Bar Week 2019: Ardbeg Masters of Smoke with Ludo Ducrocq
Ludo Ducrocq is the Global Director of Education & Advocacy at Ardbeg, a distillery which produces some of the world's smokiest whiskys. Their bottlings are certainly an acquired taste, but have you ever wondered why they're so packed with smoke, or where that flavour comes from?
Ludo was recently in Sydney for Bar Week, where he presented Ardbeg's long-awaited Masters of Smoke event to an Australian audience for the first time. The seminar was a deep dive on all the elements of smoke. Most of us would be aware that peat is the stuff that influences the whisky to give it that smoky note, and we got to see fascinating vision of peat being harvested and then burnt as part of the whisky-making process.
What you might not be aware of, is that there is actually a way to scientifically measure the amount of smoke flavour in a particular spirit. Each whisky bottling can be analysed to determine its phenol parts per million, or ppm. Most distilleries produce spirits in the 0-5 or 10 ppm mark, but to qualify as an Ardbeg whisky, each product must be a minimum of 55 ppm. So it's not just you, these products really are some of the smokiest you can get your hands on.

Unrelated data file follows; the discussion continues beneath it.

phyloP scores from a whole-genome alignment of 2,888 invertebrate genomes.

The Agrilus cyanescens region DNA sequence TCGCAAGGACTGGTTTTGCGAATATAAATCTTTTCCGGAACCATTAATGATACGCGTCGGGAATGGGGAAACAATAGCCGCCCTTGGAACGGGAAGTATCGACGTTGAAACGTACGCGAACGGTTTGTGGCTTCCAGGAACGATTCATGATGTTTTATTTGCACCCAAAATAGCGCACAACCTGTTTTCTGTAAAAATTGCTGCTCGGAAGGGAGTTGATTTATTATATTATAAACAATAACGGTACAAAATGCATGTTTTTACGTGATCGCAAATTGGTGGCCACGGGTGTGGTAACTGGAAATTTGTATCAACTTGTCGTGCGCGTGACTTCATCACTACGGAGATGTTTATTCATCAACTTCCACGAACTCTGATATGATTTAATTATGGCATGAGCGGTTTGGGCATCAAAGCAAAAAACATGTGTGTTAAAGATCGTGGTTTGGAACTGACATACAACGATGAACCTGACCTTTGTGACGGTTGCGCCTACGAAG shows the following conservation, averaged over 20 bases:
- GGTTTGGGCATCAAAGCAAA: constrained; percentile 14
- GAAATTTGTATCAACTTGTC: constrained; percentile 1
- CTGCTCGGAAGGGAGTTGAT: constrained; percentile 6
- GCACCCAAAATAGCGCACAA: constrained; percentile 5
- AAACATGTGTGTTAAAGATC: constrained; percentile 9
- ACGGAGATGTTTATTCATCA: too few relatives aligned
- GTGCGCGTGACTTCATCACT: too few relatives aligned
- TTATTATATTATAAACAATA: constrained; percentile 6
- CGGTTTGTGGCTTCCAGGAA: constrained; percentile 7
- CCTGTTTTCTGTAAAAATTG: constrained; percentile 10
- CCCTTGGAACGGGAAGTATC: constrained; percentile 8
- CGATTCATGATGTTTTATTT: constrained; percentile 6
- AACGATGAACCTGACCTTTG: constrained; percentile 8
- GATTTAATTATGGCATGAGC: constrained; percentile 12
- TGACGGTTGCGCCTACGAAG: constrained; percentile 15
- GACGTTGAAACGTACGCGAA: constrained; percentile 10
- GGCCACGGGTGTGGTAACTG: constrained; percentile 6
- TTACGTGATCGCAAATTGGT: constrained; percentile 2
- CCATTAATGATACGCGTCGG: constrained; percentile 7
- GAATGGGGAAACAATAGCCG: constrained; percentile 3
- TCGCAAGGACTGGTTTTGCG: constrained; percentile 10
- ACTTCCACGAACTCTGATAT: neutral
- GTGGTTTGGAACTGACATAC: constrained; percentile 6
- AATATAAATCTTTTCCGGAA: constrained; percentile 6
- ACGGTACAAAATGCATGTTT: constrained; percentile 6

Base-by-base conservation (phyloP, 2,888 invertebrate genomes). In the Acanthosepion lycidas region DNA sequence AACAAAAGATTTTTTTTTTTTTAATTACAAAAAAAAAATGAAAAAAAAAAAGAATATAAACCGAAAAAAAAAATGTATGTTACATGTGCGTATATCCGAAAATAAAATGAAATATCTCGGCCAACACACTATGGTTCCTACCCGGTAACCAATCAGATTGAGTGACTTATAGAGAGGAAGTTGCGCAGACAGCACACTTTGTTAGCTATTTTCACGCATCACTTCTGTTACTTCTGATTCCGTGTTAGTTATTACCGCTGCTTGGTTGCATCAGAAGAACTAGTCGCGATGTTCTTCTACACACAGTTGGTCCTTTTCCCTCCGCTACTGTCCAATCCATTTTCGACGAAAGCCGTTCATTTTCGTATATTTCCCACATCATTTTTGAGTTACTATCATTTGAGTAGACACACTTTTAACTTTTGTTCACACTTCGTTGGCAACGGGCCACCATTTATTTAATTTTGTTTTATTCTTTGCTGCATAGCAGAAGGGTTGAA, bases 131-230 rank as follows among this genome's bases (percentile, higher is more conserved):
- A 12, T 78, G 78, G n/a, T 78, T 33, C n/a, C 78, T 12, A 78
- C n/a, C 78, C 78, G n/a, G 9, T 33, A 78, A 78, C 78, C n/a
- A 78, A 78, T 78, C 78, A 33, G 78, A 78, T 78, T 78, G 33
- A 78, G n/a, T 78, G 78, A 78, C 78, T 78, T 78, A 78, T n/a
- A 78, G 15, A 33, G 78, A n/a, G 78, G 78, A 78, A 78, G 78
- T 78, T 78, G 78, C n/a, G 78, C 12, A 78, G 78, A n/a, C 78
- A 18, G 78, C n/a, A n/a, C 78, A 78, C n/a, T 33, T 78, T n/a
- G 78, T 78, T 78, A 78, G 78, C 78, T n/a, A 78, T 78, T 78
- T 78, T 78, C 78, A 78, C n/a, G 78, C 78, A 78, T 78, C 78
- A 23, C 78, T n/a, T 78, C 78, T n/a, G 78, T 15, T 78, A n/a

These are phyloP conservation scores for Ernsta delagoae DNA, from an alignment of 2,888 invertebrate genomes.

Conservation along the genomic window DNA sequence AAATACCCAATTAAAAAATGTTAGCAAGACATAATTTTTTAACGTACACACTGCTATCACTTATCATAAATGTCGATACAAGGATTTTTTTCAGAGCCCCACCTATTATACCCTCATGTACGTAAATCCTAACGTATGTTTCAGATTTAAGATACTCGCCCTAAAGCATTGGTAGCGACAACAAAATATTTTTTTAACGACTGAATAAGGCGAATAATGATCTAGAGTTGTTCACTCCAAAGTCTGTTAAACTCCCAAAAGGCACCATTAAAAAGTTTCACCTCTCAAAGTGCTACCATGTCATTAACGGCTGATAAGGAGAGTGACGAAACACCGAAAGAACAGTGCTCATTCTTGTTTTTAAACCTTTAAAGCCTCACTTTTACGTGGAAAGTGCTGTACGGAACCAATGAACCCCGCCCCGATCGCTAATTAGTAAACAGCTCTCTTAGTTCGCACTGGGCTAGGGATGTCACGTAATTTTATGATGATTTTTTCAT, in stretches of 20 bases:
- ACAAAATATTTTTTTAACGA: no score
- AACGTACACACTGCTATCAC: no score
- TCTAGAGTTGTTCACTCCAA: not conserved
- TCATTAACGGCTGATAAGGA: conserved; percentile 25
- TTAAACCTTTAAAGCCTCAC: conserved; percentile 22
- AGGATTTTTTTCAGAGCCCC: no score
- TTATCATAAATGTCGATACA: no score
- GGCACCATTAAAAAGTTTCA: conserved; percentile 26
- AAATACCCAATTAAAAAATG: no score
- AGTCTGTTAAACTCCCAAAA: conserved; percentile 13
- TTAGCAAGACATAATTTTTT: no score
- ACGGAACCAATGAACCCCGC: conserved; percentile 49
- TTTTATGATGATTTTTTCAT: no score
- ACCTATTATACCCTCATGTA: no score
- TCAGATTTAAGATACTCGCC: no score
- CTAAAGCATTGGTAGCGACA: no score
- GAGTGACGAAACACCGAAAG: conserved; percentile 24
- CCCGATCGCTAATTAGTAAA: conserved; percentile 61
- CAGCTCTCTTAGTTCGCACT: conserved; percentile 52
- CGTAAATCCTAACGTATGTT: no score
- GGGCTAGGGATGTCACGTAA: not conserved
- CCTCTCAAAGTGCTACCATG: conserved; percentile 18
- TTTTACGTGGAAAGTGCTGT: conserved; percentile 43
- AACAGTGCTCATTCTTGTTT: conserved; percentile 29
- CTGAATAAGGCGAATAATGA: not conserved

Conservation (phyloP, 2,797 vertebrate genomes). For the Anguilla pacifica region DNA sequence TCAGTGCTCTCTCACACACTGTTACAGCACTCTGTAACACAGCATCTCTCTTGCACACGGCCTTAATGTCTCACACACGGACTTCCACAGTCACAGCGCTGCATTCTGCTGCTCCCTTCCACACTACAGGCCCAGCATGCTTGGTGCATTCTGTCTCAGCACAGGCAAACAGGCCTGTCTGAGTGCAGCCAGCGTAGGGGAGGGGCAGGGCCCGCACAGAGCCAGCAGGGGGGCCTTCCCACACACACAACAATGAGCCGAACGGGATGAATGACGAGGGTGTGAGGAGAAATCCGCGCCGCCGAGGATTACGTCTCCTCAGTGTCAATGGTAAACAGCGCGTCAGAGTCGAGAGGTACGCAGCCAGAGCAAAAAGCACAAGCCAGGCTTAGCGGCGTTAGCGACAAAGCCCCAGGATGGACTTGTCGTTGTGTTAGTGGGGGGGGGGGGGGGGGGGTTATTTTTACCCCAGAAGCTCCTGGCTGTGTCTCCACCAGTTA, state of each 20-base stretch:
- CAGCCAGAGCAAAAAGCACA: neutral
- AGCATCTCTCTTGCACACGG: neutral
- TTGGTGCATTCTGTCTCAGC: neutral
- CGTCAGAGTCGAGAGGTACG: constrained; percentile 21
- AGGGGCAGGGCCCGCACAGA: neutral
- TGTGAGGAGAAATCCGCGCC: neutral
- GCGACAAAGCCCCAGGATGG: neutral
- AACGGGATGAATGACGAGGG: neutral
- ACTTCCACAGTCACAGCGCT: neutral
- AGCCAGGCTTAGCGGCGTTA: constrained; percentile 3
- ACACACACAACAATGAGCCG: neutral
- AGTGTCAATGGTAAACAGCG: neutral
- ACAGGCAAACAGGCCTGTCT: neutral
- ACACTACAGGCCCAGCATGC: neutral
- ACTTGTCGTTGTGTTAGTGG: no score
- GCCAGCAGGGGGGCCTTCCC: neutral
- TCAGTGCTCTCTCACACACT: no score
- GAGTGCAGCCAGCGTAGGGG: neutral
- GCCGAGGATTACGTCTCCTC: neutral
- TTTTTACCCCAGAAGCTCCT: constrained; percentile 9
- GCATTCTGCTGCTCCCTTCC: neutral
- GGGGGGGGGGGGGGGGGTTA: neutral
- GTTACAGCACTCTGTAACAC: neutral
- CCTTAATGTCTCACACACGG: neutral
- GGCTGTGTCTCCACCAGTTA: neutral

It also turns out that this flavour comes in many different versions. Most people think that smoke is smoke, and a whisky either is or isn't smoky, but the experts at Ardbeg actually categorise the type of smoke that is present. To demonstrate this, we were presented with a range of different aromas - from BBQ, to coal, to medicinal and herbal. Next time you're tasting a spirit, consider what type of smoke flavour is in the product as opposed to just the level.
We caught up with Ludo after the event to chat about what went in to creating it and how well-informed consumers are changing the landscape in terms of educating bartenders. Then, we chat to Pauric 'PK' Kennedy, a bartender at Smoke Bar at Barangaroo House, about the cocktail he created for the event with Ardbeg Uigeadail.